You've heard the arguments and fundamental differences in opinion between republicans and democrats on the issue of health care reform.
"[The bill] is 2,700 pages, it's 30,000 pages of rules and regulations," Congressman Mike Rogers said. "I think what Americans said is give me less hassle, more choice and keep the quality; this bill did none of those things."
Congressman Rogers feels, as most republicans do, that health care reform is necessary, but the bill passed last year by the democrats is not the answer. It's too expensive, he said, and doesn't do what it claims to do.
"Even the President has acknowledged that this bill is increasing premiums, and not reducing them," Rogers said.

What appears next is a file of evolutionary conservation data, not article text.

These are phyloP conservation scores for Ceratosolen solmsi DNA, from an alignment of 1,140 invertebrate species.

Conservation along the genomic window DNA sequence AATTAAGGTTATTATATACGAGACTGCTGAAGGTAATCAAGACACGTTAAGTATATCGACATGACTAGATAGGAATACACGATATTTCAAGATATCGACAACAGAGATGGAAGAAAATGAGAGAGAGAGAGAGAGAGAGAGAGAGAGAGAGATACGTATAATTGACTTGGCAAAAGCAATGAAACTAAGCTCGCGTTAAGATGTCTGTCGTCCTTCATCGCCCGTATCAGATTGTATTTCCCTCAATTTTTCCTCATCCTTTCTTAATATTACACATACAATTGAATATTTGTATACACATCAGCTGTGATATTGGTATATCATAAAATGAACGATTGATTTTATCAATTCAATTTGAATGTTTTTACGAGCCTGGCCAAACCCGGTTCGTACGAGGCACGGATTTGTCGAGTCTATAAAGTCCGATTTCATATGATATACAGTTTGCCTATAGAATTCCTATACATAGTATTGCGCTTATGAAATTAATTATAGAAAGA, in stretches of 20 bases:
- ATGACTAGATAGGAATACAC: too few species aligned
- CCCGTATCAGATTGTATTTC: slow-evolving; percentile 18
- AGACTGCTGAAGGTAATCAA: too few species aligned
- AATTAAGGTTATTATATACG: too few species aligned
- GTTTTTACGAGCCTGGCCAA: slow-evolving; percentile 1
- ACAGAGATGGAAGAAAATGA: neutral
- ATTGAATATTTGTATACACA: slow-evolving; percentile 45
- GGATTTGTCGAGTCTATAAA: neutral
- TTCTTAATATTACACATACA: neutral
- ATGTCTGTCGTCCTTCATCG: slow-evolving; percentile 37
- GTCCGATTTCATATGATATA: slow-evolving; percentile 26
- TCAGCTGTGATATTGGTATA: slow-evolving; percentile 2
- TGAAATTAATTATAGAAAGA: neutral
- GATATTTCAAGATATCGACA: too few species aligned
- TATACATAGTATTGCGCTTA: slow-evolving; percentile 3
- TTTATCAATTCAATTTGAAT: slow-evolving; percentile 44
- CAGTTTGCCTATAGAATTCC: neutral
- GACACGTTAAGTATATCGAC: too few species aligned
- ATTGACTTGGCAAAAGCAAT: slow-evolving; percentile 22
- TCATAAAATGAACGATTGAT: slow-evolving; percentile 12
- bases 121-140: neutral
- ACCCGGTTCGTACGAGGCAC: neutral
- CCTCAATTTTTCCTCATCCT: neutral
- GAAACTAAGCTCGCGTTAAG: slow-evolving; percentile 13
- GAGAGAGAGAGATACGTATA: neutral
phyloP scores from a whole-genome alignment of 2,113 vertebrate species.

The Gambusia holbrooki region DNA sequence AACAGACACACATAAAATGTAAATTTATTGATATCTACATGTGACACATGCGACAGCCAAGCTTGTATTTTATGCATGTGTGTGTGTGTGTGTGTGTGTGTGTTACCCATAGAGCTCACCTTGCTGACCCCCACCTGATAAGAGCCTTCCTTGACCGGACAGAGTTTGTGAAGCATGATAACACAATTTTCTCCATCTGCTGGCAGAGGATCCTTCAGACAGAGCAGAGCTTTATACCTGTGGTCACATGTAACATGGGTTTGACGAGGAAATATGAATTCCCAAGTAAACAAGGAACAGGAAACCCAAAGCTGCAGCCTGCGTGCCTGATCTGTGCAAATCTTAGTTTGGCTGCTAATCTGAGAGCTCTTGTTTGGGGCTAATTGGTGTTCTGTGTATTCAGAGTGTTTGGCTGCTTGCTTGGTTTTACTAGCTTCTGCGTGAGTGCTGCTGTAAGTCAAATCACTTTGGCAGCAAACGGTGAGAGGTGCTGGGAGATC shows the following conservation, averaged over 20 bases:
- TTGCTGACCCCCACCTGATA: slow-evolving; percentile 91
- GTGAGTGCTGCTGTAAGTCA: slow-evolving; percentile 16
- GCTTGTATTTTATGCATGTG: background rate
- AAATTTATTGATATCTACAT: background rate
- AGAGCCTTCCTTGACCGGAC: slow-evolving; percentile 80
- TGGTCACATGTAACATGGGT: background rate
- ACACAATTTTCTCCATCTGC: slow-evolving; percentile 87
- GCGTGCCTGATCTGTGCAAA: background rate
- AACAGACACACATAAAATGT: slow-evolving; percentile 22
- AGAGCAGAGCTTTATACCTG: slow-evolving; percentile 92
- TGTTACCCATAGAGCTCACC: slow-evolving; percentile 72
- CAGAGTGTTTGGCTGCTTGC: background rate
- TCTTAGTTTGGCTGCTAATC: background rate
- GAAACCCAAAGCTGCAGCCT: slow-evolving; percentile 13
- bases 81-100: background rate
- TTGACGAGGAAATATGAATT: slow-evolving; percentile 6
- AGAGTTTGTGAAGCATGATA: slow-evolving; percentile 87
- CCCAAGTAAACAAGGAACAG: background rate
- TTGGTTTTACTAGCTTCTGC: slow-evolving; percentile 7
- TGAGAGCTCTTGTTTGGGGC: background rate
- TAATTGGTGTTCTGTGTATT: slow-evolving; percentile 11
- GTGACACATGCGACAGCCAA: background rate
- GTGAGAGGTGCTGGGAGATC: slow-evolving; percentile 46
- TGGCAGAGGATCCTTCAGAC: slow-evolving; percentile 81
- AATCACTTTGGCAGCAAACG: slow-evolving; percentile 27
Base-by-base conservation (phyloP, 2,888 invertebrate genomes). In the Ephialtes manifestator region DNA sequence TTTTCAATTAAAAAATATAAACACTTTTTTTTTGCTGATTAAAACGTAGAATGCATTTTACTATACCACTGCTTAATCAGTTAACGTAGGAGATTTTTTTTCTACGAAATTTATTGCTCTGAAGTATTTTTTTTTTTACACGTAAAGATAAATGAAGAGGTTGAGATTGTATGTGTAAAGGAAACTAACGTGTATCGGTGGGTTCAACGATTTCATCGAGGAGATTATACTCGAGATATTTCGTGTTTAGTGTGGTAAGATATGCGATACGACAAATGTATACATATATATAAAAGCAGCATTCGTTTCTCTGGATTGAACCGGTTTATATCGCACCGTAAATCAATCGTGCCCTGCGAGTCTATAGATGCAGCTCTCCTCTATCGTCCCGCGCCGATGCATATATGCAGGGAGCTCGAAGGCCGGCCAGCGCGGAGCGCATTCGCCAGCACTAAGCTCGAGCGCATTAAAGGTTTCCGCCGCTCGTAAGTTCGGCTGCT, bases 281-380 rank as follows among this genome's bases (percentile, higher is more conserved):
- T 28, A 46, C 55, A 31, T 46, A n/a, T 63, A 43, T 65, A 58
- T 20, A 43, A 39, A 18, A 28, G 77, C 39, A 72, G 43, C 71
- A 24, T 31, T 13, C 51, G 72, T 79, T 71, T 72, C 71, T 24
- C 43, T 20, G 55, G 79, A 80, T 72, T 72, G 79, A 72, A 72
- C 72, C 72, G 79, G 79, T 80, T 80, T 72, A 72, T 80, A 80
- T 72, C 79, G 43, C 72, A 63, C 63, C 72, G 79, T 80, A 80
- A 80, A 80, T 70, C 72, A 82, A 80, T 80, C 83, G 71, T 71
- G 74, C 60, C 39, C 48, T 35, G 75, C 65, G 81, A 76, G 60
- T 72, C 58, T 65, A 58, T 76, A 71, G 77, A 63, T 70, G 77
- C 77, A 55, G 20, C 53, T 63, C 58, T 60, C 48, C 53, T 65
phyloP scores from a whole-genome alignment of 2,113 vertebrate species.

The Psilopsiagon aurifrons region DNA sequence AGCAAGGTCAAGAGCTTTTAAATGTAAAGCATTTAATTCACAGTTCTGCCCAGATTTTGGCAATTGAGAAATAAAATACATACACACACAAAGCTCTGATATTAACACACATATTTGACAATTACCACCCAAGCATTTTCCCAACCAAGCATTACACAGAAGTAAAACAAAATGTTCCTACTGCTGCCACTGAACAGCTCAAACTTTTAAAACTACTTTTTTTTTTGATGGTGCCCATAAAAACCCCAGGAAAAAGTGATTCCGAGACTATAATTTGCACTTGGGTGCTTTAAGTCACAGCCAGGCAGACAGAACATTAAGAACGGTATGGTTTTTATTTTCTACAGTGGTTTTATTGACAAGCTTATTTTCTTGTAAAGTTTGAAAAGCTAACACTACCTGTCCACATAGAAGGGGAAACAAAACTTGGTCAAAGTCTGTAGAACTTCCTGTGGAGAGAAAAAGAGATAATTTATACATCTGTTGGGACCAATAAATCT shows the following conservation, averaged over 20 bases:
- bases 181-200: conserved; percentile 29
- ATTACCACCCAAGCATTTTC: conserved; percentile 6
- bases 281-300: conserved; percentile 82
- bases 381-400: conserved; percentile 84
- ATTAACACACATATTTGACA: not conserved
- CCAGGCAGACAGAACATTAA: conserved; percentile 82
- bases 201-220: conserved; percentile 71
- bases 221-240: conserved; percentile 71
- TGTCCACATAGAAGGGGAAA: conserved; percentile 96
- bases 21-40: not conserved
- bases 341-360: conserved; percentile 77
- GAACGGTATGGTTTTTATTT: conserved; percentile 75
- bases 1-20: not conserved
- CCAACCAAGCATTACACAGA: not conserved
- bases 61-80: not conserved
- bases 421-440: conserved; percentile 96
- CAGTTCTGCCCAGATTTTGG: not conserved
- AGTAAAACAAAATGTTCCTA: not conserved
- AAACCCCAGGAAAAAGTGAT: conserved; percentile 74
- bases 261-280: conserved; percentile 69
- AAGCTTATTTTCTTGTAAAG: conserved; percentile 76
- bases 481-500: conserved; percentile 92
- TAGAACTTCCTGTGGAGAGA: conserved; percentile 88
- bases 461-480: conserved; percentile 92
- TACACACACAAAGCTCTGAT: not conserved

Democrats who voted for it in the first place are still behind the bill, saying it offers among other things, the opportunity for those previously uninsured to finally get coverage.
"This has shown it will reduce the deficit," Maryland Congressman Elijah Cummings said. "We're talking about insuring another 32 million people so they can stay healthy and alive."
So where do we go from here? Republicans who now control the House have scheduled a vote to repeal the bill on Wednesday, and looks like it will pass.
"We need to repeal it, so all the talk now is let's get that through and get to replacing it with what works for most Americans," Rogers said.
But it most definitely won't make it through the Democratic Senate, let alone a Presidential veto. Rogers said republicans' next step is to hold hearings and open discussions about how to change the bill for the better.
Maryland Congressman Cummings said he's not opposed to discussing changes, but will not budge on an all-out repeal.
"We know we need changes [to the system], but if we don't have any people will die, it's as simple as that."